Despite the shutdowns and falling patient volumes in the early days of the COVID-19 pandemic, gastroenterologists ’earnings were only 3.1% lower in 2020 than in 2019, according to new results from the Medscape survey.
This drop, from $ 419,000 to $ 406,000, was, however, larger than the average for all specialists, which fell by only 0.6% in 2020.
“Most gastroenterologists who saw a drop in revenue cited COVID-19-related problems, such as job loss, fewer hours, and fewer patients,” Keith L. Martin wrote in 2021 Medscape Gastroenterologist Compensation Report.
Specialties with larger declines than gastroenterology included dermatology (-4%), pediatrics (-5%), and otolaryngology (-9%). In contrast, plastic surgeons experienced the largest increases last year, with an average compensation that increased by 10% compared to 2019. Oncologists (+ 7%) and cardiologists (+ 5%) also performed well. , according to Medscape data.
For doctors who suffered financial hardship, the relief was in several ways.
Many turned to the “Federal Check Protection Program to help them stay in the fleet; some were able to renegotiate their leases; a large percentage reduced their staff, which reduced the his expenses; I don’t see as many patients, ”Michael Belkin, JD, division vice president of Merritt Hawkins and Associates in Dallas, Texas, told Medscape.
One of the complications on the road to recovery was the advances experienced by some gastroenterologists, but the working hours of the specialty have largely recovered. The pre-pandemic average was 53 hours per week, compared to the 52 hours of respondents in gastroenterology this year, which accounted for about 2% of the 17,903 Medscape member physicians who completed the survey.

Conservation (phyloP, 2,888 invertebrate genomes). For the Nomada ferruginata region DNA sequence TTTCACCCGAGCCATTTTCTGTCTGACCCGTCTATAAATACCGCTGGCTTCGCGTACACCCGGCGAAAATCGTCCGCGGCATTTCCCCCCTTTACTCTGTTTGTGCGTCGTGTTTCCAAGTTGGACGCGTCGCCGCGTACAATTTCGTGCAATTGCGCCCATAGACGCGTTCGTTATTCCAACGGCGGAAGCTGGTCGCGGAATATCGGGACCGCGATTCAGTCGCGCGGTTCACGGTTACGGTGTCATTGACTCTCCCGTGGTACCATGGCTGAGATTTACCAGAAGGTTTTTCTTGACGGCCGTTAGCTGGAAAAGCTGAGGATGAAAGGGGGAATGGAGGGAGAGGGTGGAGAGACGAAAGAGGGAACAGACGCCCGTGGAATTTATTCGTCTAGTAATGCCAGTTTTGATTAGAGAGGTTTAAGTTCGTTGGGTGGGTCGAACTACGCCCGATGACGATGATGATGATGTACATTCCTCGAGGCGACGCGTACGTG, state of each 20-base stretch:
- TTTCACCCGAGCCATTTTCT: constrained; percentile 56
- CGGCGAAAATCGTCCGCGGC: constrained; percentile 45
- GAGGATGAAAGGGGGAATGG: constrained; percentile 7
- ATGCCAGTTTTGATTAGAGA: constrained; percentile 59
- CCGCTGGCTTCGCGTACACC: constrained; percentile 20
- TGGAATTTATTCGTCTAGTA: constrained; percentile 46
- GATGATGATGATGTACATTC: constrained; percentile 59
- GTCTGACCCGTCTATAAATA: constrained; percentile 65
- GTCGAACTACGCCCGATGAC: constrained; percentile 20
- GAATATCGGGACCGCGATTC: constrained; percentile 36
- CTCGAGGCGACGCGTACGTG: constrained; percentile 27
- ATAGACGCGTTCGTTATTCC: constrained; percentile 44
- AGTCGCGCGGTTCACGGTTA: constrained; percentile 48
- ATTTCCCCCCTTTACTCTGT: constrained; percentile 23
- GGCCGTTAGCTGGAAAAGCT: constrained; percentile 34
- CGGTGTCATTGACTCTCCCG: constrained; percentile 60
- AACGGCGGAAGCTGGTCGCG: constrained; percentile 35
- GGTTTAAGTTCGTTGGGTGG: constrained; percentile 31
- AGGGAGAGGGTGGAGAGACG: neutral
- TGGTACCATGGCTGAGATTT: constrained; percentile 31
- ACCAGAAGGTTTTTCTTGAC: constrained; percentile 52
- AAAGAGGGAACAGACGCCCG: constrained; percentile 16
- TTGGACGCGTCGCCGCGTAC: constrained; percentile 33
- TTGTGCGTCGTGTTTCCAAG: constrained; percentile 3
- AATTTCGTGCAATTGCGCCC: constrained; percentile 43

Among gastroenterologists surveyed who experienced negative financial or practical effects from the pandemic, about a third estimated that their income would take 2 to 3 years to return to the pre-COVID level and 14% believe they will never return to those levels. . It is worth noting, however, that 45% of doctors in general did not report such damage last year.
Despite a drop in revenue last year, more gastroenterologists said they felt fairly offset in 2020 than indicated as such in 2019 (55% vs. 52%). This year’s highest figure, however, is at the bottom of the scale: of the 29 specialties included, only four were lower and 19 were higher. Another five were the same, according to Medscape findings.
In other issues addressed by the survey, gastroenterologists were found closer to the top. When asked if they would choose medicine again, 81% said yes. Only eight of the 29 specialties were superior; 93% of gastroenterologists said they would choose gastroenterology again. Only four specialties were superior.
The survey was conducted from 6 October 2020 to 11 February 2021 and had a sampling error of ± 0.73%. Salary figures were calculated using data for full-time physicians only.
Richard Franki can be contacted at [email protected]